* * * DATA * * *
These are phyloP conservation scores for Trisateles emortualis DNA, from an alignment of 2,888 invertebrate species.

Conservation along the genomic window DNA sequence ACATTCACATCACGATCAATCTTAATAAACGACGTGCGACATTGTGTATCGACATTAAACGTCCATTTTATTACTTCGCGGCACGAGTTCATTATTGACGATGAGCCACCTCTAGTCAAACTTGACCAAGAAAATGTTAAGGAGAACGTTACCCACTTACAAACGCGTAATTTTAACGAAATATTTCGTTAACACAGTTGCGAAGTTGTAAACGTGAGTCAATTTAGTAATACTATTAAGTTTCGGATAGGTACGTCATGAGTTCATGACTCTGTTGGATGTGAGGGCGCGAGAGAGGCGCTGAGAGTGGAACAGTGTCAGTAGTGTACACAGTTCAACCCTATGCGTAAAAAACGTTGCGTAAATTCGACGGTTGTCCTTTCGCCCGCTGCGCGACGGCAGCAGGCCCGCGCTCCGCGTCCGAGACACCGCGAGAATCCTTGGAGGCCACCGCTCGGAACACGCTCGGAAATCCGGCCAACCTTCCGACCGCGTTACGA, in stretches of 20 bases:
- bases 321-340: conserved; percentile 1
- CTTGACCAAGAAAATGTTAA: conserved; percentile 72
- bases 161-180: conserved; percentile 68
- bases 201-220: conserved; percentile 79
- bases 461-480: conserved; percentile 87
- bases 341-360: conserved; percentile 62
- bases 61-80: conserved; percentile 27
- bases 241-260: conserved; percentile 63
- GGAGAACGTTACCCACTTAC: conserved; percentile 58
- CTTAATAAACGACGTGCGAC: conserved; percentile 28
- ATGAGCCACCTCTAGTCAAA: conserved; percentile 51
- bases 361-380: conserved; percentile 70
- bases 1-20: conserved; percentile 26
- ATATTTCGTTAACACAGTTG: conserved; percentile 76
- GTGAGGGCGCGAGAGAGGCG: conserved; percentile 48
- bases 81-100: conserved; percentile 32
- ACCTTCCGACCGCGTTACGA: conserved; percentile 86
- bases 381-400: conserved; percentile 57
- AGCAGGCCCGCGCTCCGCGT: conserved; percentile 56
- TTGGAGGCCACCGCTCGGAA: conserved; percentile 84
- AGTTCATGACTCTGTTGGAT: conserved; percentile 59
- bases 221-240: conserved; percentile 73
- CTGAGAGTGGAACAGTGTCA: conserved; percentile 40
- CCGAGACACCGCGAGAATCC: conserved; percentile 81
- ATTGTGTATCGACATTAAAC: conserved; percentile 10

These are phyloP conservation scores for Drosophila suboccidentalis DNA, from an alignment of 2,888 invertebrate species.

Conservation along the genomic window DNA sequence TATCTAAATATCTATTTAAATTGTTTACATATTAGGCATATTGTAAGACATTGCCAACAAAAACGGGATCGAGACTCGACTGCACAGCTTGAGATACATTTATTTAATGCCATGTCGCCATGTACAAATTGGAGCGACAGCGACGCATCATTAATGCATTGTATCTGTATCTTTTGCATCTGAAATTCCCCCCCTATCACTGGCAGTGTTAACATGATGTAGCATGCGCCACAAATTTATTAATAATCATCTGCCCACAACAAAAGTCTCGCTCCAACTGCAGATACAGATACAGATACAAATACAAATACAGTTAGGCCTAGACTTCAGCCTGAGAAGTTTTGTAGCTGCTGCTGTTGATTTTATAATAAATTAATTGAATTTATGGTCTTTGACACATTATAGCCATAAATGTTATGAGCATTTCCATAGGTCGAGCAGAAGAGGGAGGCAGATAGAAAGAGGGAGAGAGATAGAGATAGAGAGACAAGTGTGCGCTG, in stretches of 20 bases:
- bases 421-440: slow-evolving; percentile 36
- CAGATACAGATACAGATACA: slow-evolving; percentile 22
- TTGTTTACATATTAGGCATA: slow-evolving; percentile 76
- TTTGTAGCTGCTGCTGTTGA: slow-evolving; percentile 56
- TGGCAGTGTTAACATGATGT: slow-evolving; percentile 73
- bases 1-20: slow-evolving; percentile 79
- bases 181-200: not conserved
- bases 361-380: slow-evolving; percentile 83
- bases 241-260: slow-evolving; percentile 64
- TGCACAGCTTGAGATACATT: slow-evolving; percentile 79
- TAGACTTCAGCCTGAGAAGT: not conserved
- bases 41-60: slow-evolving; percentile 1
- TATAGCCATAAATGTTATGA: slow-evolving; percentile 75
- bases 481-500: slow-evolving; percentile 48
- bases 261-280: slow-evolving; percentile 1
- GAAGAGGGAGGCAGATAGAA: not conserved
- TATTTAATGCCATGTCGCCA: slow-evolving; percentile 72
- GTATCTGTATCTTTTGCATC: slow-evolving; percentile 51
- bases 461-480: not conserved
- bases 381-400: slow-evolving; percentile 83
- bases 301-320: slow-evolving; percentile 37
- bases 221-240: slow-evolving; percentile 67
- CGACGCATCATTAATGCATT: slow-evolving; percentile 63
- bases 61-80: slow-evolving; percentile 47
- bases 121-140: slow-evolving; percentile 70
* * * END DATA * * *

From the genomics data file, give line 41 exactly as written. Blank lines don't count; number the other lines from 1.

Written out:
- bases 41-60: slow-evolving; percentile 1